28 November 2011

Ian Gawler Blog: Communication technology and a new recipe

How can we link IT with a recipe? This week we go “Out on a Limb” and present another healthy, fast food recipe as well as considering the changing patterns affecting the sharing of information, ideas and techniques.

Back in 1982, I received a call from a desperate man living in outback New South Wales. Recently diagnosed with an advanced and supposedly medically incurable cancer, this cattle station owner had heard of the work I was involved in, based on mobilising one’s inner healing resources with the aim of recovery. Problem was it was unfeasible for him to come to Melbourne to attend the once a week sessions we were running at the time. “You Can Conquer Cancer” was still over 2 years away and there were no other books on the subject available at that time.

On hearing his plight, I offered to record the sessions and send them to him. He was delighted; I made the recordings during actual groups using the crudest hand held cassette recorder you could imagine, copied them cassette to cassette at home and sent them off.

These recordings were so bad as to be close to indecipherable! But our NSW friend strained to hear every word and busily set about putting it all into practice.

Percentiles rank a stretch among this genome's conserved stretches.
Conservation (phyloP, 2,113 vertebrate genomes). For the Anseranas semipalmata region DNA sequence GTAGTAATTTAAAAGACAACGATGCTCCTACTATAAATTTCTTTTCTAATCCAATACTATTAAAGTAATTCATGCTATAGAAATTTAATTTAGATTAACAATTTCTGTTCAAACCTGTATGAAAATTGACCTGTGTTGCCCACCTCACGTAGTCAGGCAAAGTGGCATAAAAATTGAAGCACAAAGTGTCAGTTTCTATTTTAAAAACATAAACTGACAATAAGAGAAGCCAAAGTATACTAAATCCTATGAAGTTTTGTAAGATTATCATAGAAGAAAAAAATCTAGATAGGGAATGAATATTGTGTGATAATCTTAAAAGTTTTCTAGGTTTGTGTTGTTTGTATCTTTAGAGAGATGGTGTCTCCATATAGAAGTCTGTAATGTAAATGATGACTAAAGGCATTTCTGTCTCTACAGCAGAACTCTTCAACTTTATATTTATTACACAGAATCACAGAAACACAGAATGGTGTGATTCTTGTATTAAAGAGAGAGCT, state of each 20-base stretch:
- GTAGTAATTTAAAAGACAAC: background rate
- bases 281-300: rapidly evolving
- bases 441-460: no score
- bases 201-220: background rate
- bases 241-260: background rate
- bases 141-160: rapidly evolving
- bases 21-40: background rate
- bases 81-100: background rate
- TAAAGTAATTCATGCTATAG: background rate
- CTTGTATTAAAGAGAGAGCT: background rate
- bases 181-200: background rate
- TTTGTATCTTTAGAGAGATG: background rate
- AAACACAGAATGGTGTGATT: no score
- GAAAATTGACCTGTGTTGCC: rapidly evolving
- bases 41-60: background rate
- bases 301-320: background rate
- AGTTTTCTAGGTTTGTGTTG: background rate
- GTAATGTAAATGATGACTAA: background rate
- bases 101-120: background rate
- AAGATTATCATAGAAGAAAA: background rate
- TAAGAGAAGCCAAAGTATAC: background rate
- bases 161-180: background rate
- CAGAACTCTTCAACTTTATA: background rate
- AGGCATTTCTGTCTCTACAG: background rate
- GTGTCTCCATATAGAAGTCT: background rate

Other people requested and more cassettes were copied. Eventually, in the later part of the eighties, I decided to make decent recordings and it turned out Johnny Farnham had a personal studio just behind one of my children’s schools. With only a little persuasion, recordings were made there that covered the content of each of the group sessions – directly onto half inch tape. With this technology it was very difficult to correct errors and so they needed to be recorded in one take as they say.

Next we move into the nineties and the dawning of the digital age and CDs. Now recordings could be edited more easily and people who used them began to expect good external graphic design to go with the material inside. Series of CDs were made for each of meditation, healing and wellbeing.

Mini Discs came and went with barely a murmur and videos passed me by unaffected, although I was persuaded to record a Learn to Meditate DVD a few years back.

Now we move into the days of the internet, apps, Facebook, Utube and other ways of using downloadable material. I must say it has been a real learning adventure to put together the Mindbody Mastery program that is now almost ready for final testing and should be available in a week or two.

So what about the recipe?

Baked tofu, brown rice and steamed vegetables.